Terry Smith's fund group faces review call from Financial Conduct Authority


Terry Smith’s fund business asked by Financial Conduct Authority to undertake review of its operations

Probe: The FCA has requested that Terry Smith's fund business, Fundsmith, complete a review under Section 166 of the Financial Services and Markets Act

Probe: The FCA has requested that Terry Smith’s fund business, Fundsmith, complete a review under Section 166 of the Financial Services and Markets Act

Terry Smith’s fund business has been asked by the financial watchdog to undertake a review of its operations, The Mail on Sunday can reveal. 

The Financial Conduct Authority has requested that Fundsmith complete a review, conducted by independent consultants, under Section 166 of the Financial Services and Markets Act. 

Section 166 reviews are requested by the FCA in order to provide ‘an independent view of aspects of a firm’s activities that cause us concern or if we need further analysis’, according to the regulator’s annual report. 

Smith, 68, is one of Britain’s most renowned stock-pickers, setting up his own shop in 2010. 

His company manages more than £28billion of savers’ cash and his largest fund, Fundsmith Equity, has produced returns of more than 500 per cent since launch. Section 166 reviews can be requested over governance, controls and risk management assessments concerns. 

They also include reviews of how funds handle customers’ money, conduct, anti-financial crime controls and information management.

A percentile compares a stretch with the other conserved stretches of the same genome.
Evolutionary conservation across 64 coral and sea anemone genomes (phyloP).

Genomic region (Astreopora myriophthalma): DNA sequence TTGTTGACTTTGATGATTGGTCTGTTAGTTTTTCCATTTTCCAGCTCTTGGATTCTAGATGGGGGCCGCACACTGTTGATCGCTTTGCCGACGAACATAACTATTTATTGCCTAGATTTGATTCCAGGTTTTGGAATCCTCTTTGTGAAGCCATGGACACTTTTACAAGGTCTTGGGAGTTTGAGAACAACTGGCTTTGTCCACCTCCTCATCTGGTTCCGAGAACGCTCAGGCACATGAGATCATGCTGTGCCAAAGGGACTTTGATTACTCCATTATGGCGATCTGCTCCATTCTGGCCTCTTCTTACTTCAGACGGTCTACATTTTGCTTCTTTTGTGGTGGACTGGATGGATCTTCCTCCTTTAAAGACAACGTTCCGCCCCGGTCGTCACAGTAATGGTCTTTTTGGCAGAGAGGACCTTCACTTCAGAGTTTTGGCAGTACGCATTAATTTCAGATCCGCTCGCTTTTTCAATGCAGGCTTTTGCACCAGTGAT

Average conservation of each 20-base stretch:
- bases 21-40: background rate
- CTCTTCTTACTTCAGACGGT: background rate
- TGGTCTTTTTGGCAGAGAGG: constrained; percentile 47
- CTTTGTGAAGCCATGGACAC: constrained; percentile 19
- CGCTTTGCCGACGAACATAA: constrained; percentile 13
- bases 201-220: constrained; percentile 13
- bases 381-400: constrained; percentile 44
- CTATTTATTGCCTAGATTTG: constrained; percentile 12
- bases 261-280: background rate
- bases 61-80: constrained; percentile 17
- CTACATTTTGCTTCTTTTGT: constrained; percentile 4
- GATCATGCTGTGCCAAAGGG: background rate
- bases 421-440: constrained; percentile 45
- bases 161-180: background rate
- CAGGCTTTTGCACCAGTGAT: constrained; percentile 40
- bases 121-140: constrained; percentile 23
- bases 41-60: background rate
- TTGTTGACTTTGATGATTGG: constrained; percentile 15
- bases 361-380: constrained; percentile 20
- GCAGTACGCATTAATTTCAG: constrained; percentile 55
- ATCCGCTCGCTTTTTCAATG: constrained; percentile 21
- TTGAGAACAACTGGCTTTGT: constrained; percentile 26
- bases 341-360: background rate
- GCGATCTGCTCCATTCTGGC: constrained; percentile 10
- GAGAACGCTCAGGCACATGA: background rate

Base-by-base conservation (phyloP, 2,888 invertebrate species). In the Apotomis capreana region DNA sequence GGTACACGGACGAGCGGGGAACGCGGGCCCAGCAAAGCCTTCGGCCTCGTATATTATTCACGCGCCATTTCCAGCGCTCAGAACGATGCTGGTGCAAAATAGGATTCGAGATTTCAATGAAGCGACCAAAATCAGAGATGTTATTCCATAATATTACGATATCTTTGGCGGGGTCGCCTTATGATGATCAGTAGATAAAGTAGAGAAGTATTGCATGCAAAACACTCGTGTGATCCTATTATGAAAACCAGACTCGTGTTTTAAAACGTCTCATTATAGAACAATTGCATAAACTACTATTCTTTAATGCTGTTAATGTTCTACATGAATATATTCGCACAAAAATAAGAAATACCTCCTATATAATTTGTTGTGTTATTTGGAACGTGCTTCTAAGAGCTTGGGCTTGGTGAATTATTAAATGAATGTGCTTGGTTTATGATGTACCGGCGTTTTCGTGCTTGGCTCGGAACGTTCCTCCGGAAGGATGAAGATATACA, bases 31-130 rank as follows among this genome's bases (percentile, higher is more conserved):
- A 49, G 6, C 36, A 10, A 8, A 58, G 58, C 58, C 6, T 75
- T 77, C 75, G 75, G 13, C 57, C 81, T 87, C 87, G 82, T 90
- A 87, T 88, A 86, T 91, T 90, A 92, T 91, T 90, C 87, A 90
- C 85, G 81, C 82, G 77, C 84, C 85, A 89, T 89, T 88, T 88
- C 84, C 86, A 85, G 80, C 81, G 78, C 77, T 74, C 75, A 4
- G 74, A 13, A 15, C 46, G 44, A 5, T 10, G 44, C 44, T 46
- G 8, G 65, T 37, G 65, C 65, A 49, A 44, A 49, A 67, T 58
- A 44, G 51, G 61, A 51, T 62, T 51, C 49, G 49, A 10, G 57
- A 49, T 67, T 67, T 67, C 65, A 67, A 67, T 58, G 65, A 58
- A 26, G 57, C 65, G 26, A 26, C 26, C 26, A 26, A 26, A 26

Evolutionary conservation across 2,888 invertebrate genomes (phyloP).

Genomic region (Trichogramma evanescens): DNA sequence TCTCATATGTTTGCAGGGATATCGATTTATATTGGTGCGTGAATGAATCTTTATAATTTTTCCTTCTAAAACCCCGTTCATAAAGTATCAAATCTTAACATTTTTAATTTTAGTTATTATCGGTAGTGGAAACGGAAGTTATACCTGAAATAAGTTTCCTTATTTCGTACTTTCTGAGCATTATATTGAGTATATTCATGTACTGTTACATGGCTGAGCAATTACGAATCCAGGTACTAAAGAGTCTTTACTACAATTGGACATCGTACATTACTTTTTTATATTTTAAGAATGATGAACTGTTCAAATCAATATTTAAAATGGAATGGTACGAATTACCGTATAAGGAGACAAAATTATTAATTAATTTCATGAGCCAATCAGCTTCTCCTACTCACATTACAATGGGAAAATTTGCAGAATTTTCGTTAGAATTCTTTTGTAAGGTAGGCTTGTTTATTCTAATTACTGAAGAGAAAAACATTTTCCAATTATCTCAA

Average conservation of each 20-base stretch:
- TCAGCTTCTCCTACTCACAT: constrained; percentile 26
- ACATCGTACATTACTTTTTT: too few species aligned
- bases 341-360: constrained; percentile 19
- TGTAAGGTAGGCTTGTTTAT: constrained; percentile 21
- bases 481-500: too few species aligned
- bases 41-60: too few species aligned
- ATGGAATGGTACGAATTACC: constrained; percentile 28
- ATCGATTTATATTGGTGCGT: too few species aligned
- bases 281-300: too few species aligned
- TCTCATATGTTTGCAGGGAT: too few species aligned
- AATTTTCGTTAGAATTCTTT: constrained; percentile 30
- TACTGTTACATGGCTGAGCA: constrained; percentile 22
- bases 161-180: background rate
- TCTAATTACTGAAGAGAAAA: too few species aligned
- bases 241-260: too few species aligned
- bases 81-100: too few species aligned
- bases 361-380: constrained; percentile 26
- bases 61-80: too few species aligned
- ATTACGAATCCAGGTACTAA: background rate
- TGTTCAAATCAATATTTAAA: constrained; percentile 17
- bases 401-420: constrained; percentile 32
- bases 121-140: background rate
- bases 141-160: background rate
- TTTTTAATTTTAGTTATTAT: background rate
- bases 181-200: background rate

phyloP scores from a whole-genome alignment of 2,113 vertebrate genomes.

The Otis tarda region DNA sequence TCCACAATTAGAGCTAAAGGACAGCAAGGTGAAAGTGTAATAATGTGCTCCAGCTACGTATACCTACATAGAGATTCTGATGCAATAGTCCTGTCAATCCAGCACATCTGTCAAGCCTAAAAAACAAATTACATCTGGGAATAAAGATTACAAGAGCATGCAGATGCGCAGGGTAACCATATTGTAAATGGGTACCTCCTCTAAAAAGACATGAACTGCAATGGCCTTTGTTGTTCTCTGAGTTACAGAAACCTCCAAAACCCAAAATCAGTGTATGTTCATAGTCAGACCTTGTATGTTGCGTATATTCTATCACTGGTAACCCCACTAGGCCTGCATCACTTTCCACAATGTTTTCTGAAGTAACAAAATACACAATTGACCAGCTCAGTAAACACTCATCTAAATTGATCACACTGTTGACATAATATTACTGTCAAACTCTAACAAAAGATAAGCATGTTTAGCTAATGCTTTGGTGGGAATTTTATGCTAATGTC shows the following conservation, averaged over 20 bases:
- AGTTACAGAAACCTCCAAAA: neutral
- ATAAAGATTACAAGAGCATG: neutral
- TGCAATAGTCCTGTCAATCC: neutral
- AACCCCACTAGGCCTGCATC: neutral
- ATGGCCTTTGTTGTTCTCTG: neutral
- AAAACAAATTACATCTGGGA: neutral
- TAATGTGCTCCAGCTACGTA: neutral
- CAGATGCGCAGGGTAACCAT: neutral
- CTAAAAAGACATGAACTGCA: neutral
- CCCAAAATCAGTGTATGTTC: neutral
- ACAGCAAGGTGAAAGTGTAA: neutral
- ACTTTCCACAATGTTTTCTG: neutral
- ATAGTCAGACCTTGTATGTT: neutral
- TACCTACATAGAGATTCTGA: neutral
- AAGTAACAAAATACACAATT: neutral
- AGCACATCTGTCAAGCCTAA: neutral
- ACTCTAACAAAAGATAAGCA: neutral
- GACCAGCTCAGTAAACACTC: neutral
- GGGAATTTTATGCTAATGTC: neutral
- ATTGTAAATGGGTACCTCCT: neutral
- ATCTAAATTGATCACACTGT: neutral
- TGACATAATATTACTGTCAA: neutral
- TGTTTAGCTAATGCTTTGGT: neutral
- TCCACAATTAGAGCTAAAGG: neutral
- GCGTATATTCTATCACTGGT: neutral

However, the FCA does not publicly disclose any details of its Section 166 requests. Firms under review are restricted from discussing the matter. Fundsmith and the FCA declined to comment. 

Section 166 requests are not investigations but reviews of a firm by a third party. They are often carried out by one of the ‘big four’ consultants – PwC, Deloitte, KPMG and EY – or leading law firms. 

The FCA issued 11 of these orders between January and March. In 2020, it was reported that a string of US banking giants were issued orders by the regulator over the quality of their financial reporting. 

Smith, who is based in Mauritius, garnered attention recently after he slammed consumer giant Unilever for being ‘obsessed’ with its sustainability credentials. 

He said in his annual letter to shareholders: ‘A company which feels it has to define the purpose of Hellmann’s mayonnaise has in our view clearly lost the plot.’ 

Fundsmith made record profits in the year to March 2021, of £57.7million. Fundsmith Equity’s top ten holdings include Microsoft, L’Oréal, Estée Lauder, Philip Morris and LVMH. 

On its website, Fundsmith sums up its investment strategy as holding ‘a small number of high quality, resilient, global growth companies that are good value and which we intend to hold for a long time’.



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